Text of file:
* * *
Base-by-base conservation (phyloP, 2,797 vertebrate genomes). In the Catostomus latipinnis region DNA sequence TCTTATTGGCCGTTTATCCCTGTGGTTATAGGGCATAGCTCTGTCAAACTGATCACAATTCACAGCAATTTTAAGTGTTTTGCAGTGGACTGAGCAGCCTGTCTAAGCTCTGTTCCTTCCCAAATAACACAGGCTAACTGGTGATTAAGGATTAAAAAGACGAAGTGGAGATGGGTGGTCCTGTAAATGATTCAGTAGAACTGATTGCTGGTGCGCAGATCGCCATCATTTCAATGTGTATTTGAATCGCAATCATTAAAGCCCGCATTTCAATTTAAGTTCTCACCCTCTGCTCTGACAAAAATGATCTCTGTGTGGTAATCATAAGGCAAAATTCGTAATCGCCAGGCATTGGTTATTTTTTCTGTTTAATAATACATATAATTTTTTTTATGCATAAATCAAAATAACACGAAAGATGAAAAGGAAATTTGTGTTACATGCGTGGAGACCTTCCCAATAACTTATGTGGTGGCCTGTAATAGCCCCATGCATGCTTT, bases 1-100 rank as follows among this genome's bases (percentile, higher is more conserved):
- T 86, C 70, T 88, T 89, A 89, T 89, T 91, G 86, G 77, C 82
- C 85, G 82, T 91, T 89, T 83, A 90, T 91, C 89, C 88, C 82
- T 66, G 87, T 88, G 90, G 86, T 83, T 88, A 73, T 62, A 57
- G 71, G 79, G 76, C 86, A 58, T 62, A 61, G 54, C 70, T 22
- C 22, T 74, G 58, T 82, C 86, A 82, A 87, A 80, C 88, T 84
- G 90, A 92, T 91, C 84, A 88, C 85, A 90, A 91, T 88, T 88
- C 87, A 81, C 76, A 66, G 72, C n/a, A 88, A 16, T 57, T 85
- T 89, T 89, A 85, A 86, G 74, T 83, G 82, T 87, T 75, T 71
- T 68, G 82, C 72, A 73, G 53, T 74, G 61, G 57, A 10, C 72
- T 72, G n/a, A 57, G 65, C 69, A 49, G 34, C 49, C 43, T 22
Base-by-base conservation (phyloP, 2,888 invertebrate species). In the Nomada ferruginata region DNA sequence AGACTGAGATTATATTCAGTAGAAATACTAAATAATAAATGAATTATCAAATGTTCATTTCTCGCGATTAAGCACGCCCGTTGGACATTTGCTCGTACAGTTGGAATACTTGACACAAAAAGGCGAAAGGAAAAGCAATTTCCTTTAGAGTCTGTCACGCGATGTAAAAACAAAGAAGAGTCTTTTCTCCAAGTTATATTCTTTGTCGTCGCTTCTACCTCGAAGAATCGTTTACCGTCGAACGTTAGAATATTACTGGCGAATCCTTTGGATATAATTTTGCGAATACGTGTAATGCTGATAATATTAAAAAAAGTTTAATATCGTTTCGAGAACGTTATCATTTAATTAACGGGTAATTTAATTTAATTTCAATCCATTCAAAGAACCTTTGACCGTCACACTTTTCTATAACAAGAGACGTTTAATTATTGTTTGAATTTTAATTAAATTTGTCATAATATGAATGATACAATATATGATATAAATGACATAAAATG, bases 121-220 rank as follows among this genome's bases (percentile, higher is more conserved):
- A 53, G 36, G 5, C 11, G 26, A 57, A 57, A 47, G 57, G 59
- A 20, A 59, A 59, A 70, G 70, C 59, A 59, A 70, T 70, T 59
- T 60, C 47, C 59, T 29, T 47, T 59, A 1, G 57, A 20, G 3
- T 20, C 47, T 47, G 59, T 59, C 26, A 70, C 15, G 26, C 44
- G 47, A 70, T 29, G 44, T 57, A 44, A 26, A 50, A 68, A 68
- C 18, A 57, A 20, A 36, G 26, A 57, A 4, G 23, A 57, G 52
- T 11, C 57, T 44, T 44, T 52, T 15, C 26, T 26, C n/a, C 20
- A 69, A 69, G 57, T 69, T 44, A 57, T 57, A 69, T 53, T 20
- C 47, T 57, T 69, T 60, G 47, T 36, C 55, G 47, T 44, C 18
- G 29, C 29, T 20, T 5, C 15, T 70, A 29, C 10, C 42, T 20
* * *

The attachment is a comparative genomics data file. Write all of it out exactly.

Base-by-base conservation (phyloP, 2,797 vertebrate genomes). In the Catostomus latipinnis region DNA sequence TCTTATTGGCCGTTTATCCCTGTGGTTATAGGGCATAGCTCTGTCAAACTGATCACAATTCACAGCAATTTTAAGTGTTTTGCAGTGGACTGAGCAGCCTGTCTAAGCTCTGTTCCTTCCCAAATAACACAGGCTAACTGGTGATTAAGGATTAAAAAGACGAAGTGGAGATGGGTGGTCCTGTAAATGATTCAGTAGAACTGATTGCTGGTGCGCAGATCGCCATCATTTCAATGTGTATTTGAATCGCAATCATTAAAGCCCGCATTTCAATTTAAGTTCTCACCCTCTGCTCTGACAAAAATGATCTCTGTGTGGTAATCATAAGGCAAAATTCGTAATCGCCAGGCATTGGTTATTTTTTCTGTTTAATAATACATATAATTTTTTTTATGCATAAATCAAAATAACACGAAAGATGAAAAGGAAATTTGTGTTACATGCGTGGAGACCTTCCCAATAACTTATGTGGTGGCCTGTAATAGCCCCATGCATGCTTT, bases 1-100 rank as follows among this genome's bases (percentile, higher is more conserved):
- T 86, C 70, T 88, T 89, A 89, T 89, T 91, G 86, G 77, C 82
- C 85, G 82, T 91, T 89, T 83, A 90, T 91, C 89, C 88, C 82
- T 66, G 87, T 88, G 90, G 86, T 83, T 88, A 73, T 62, A 57
- G 71, G 79, G 76, C 86, A 58, T 62, A 61, G 54, C 70, T 22
- C 22, T 74, G 58, T 82, C 86, A 82, A 87, A 80, C 88, T 84
- G 90, A 92, T 91, C 84, A 88, C 85, A 90, A 91, T 88, T 88
- C 87, A 81, C 76, A 66, G 72, C n/a, A 88, A 16, T 57, T 85
- T 89, T 89, A 85, A 86, G 74, T 83, G 82, T 87, T 75, T 71
- T 68, G 82, C 72, A 73, G 53, T 74, G 61, G 57, A 10, C 72
- T 72, G n/a, A 57, G 65, C 69, A 49, G 34, C 49, C 43, T 22
Base-by-base conservation (phyloP, 2,888 invertebrate species). In the Nomada ferruginata region DNA sequence AGACTGAGATTATATTCAGTAGAAATACTAAATAATAAATGAATTATCAAATGTTCATTTCTCGCGATTAAGCACGCCCGTTGGACATTTGCTCGTACAGTTGGAATACTTGACACAAAAAGGCGAAAGGAAAAGCAATTTCCTTTAGAGTCTGTCACGCGATGTAAAAACAAAGAAGAGTCTTTTCTCCAAGTTATATTCTTTGTCGTCGCTTCTACCTCGAAGAATCGTTTACCGTCGAACGTTAGAATATTACTGGCGAATCCTTTGGATATAATTTTGCGAATACGTGTAATGCTGATAATATTAAAAAAAGTTTAATATCGTTTCGAGAACGTTATCATTTAATTAACGGGTAATTTAATTTAATTTCAATCCATTCAAAGAACCTTTGACCGTCACACTTTTCTATAACAAGAGACGTTTAATTATTGTTTGAATTTTAATTAAATTTGTCATAATATGAATGATACAATATATGATATAAATGACATAAAATG, bases 121-220 rank as follows among this genome's bases (percentile, higher is more conserved):
- A 53, G 36, G 5, C 11, G 26, A 57, A 57, A 47, G 57, G 59
- A 20, A 59, A 59, A 70, G 70, C 59, A 59, A 70, T 70, T 59
- T 60, C 47, C 59, T 29, T 47, T 59, A 1, G 57, A 20, G 3
- T 20, C 47, T 47, G 59, T 59, C 26, A 70, C 15, G 26, C 44
- G 47, A 70, T 29, G 44, T 57, A 44, A 26, A 50, A 68, A 68
- C 18, A 57, A 20, A 36, G 26, A 57, A 4, G 23, A 57, G 52
- T 11, C 57, T 44, T 44, T 52, T 15, C 26, T 26, C n/a, C 20
- A 69, A 69, G 57, T 69, T 44, A 57, T 57, A 69, T 53, T 20
- C 47, T 57, T 69, T 60, G 47, T 36, C 55, G 47, T 44, C 18
- G 29, C 29, T 20, T 5, C 15, T 70, A 29, C 10, C 42, T 20